The FBI, which still can't even get its own computer network
working properly, would rather just have more widespread access to spy on the computer network everyone else uses: the internet. Talking to Congress today, the FBI proposed a few different things, including the right to more widely spy on internet activity
as well as legislation to force ISPs to retain log file data
for an extended period of time. While the Congressional reps in attendance seemed to respond by saying "sure, sounds great" to both of these suggestion, both should actually be looked at much more closely.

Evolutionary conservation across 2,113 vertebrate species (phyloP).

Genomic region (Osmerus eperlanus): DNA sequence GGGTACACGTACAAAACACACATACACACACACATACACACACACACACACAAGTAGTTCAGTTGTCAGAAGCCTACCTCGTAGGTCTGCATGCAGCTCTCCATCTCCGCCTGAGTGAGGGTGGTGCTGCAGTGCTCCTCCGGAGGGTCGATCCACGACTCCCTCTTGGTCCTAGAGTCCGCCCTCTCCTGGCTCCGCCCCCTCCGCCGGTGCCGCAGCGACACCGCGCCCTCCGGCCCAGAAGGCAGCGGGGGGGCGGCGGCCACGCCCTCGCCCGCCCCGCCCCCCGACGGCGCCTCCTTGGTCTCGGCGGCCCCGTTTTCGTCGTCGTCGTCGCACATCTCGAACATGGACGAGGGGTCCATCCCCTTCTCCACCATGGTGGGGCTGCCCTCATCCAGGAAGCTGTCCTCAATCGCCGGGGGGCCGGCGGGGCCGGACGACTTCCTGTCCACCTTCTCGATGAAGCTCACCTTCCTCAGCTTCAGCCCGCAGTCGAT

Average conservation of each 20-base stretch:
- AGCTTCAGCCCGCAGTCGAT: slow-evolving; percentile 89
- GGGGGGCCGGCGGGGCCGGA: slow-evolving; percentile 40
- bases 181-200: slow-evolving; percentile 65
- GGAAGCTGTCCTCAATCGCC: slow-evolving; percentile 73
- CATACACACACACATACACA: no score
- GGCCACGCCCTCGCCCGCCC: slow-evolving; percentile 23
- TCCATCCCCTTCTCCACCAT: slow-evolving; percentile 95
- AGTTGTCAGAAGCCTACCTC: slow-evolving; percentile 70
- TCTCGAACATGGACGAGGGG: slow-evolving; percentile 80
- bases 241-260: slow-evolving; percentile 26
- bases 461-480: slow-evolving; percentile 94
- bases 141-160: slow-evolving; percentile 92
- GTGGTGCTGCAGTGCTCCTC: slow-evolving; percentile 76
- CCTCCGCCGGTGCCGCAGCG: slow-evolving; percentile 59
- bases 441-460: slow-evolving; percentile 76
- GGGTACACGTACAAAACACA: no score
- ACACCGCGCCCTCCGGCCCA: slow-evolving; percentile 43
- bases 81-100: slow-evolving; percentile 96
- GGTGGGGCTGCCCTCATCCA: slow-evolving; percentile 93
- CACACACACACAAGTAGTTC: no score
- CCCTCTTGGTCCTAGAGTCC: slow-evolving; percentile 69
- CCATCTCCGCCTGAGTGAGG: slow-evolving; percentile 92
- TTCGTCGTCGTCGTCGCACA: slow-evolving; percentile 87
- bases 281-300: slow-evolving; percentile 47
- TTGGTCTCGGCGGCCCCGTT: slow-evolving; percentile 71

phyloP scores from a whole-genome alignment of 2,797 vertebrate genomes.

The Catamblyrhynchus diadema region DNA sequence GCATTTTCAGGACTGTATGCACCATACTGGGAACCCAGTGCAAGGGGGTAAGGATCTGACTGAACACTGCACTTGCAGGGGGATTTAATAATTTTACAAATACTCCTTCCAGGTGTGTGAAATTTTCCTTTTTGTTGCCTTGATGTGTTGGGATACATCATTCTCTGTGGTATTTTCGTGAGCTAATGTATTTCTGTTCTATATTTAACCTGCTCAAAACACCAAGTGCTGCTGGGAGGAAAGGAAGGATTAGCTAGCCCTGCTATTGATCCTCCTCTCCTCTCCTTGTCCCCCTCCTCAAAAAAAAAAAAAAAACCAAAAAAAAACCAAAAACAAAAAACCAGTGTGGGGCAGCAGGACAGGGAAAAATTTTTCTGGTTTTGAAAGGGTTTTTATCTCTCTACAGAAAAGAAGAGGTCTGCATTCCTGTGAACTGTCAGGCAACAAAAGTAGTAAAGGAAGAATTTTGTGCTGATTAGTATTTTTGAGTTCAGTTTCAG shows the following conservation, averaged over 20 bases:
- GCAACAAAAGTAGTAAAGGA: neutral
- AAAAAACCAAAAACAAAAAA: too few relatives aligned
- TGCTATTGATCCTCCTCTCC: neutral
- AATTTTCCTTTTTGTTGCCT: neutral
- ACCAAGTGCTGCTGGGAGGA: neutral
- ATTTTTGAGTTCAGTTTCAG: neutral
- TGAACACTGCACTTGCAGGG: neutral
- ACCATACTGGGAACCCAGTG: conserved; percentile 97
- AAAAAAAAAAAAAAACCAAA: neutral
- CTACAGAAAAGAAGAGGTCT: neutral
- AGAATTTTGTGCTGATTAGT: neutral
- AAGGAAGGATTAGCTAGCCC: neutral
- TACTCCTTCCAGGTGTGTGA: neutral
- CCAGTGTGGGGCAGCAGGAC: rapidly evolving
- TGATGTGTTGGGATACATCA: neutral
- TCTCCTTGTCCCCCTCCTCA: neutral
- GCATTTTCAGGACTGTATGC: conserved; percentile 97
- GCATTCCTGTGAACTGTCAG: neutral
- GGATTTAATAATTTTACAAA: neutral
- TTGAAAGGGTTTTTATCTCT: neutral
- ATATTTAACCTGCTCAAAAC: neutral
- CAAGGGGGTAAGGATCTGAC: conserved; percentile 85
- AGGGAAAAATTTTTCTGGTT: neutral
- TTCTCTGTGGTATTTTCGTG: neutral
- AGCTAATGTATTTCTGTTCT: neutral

More freedom to spy on internet usage potentially violates the 4th Amendment as well as federal wiretap laws. Given the evidence that the FBI has widely abused
its ability to wiretap, this should be a major concern. As for data retention, problems
with such an idea have been chronicled for years. It tends to put a tremendous expense on ISPs for no real reason -- and it tends to make it even harder
to find the type of data authorities actually need to deal with criminal activities. If you're in the FBI, it's no surprise that you'd want both things in place, but that hardly means Congress should roll over and give them to the FBI.